Reasonable modification

The term reasonable modification is used differently in different laws:

  • Americans with Disabilities Act (ADA): The term reasonable modification is used in Title II and Title III of the ADA. Title II covers state and local government (public entities), while Title III covers businesses and nonprofit organizations open to the public (public accommodations). A reasonable modification is a change in a policy, practice, or procedure that is done to offer equal access and equal opportunity for a person with a disability. There are limits on these changes, and that is where reasonable comes in. Title II public entities—such as a public library or county social service office—do not have to make a modification that would fundamentally alter a service, program, or activity that they must provide to the public. A Title III public accommodation—such as a private doctor’s office, store, or hotel—does not have to make a modification that would fundamentally alter the goods, services, facilities, privileges, advantages, or accommodations it offers to the public—in other words, its goods and services. An example of a reasonable modification would be to permit a service animal to go where the public may go in a building, even though animals are not generally allowed. So then, what is a fundamental alteration? It is a change that is so significant to a policy, practice, or procedure that it would change the nature of what is offered. For example, it would be a fundamental alteration for a doctor specializing in foot issues to treat a heart condition.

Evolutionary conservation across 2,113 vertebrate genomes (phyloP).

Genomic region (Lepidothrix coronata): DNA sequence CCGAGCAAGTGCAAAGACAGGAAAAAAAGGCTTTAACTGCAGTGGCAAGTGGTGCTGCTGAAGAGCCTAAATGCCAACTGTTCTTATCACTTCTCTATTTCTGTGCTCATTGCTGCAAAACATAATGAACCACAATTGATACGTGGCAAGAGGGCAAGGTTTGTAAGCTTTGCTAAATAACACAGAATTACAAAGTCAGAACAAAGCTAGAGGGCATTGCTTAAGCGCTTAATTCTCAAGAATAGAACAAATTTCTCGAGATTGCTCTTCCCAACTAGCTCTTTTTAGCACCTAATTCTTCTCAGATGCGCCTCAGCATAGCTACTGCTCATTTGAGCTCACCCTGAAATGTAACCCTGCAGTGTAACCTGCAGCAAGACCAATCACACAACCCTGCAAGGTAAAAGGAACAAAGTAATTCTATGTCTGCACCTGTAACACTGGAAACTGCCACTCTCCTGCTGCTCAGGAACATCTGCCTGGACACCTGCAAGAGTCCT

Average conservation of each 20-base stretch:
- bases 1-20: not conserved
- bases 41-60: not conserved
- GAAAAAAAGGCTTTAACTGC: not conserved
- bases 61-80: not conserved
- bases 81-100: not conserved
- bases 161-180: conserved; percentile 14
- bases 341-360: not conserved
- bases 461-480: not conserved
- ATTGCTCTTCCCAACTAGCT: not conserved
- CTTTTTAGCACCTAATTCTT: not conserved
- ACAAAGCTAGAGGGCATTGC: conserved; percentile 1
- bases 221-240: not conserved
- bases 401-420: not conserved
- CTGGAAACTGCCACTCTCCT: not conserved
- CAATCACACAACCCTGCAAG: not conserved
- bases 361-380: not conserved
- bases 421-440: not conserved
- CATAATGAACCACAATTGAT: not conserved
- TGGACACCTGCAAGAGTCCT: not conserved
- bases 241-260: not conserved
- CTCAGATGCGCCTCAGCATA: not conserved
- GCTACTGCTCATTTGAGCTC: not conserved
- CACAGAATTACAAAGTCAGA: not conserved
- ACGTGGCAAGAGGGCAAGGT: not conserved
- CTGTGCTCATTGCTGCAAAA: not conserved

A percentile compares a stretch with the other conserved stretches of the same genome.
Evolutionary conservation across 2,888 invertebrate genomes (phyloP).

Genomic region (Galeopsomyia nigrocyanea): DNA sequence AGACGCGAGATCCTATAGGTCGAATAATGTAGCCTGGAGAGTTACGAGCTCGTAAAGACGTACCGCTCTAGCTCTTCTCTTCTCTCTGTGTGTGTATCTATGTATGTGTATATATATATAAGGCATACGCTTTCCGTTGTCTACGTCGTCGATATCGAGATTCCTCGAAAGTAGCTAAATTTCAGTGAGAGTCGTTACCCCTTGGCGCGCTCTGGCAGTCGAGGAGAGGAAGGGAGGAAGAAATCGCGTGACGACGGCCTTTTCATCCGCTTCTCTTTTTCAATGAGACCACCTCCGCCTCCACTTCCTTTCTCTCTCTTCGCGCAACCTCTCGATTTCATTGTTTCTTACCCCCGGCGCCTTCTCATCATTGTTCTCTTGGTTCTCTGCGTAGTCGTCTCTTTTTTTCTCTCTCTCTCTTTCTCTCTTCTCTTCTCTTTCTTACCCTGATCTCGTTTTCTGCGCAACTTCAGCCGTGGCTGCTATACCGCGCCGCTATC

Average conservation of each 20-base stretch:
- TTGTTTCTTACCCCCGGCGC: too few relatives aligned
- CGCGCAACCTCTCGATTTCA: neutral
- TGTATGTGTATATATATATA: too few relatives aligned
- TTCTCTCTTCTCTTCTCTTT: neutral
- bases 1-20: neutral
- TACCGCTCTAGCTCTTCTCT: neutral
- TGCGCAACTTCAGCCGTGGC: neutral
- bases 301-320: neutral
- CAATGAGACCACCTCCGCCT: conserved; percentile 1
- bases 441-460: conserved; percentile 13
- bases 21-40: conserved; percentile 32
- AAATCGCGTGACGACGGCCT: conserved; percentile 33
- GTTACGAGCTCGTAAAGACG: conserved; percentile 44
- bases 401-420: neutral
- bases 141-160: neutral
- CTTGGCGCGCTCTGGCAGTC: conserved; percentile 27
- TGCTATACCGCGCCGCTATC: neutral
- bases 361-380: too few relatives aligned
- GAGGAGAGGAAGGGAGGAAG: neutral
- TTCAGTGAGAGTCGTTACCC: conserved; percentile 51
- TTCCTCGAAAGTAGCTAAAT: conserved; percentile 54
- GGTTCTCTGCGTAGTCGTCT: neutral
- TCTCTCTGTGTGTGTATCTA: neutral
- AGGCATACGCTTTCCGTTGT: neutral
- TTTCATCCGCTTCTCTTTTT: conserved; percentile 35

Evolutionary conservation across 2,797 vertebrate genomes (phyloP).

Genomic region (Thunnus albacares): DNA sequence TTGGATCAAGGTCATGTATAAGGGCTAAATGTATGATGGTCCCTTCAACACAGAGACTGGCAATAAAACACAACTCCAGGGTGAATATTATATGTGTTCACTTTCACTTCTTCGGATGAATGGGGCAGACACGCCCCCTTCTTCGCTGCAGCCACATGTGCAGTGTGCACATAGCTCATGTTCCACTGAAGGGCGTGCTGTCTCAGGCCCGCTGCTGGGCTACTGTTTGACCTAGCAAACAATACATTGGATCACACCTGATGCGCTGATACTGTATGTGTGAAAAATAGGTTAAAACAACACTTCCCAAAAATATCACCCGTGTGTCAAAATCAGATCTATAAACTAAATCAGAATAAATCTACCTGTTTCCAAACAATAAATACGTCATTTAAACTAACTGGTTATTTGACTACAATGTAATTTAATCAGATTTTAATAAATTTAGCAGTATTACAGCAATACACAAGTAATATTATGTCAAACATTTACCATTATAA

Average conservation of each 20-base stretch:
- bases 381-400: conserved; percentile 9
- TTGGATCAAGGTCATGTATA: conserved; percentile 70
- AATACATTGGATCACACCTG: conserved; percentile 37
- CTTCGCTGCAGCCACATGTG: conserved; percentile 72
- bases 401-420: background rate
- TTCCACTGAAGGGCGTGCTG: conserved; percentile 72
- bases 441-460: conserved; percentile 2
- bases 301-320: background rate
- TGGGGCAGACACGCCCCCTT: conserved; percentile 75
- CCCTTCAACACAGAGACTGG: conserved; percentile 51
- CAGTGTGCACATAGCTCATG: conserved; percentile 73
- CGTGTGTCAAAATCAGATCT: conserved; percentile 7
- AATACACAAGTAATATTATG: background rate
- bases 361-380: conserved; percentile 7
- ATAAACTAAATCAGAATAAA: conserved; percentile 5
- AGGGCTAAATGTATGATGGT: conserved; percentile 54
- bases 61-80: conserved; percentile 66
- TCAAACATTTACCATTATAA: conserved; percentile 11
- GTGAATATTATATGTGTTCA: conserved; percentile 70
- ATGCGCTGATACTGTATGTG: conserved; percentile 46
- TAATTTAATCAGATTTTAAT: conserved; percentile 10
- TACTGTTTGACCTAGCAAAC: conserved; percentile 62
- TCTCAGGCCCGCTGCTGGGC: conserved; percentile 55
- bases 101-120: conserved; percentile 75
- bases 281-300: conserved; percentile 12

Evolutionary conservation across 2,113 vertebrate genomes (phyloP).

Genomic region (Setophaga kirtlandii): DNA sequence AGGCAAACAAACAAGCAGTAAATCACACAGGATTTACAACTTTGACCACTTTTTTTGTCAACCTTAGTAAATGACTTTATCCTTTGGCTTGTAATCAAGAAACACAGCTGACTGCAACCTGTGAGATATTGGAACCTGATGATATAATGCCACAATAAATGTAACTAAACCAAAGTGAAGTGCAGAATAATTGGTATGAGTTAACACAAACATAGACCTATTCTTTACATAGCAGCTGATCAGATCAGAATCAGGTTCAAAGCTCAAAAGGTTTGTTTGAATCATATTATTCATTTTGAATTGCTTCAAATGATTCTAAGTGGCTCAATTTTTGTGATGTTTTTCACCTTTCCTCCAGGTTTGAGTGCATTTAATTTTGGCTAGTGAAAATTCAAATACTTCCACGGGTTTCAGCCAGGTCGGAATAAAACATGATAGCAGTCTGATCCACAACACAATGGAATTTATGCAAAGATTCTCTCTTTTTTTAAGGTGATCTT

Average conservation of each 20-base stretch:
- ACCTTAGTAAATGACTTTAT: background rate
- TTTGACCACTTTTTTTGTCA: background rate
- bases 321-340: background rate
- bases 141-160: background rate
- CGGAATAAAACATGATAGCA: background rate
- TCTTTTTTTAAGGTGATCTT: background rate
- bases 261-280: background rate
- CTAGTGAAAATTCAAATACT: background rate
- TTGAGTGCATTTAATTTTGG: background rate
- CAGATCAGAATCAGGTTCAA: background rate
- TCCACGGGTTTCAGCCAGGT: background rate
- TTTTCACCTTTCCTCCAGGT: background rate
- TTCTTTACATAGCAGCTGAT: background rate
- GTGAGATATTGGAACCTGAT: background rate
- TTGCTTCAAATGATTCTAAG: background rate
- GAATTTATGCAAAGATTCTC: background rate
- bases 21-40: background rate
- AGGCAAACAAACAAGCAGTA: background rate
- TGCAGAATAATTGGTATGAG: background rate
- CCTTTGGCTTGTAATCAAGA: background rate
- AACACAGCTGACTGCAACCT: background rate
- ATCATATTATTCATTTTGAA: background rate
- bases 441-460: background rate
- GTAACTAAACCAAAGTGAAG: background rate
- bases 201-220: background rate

• Fair Housing Act (FHA): Under the FHA, a reasonable modification is a structural change in the physical environment. Examples include installing grab bars in bathrooms, lowering kitchen counters, and installing a visual fire alarm.


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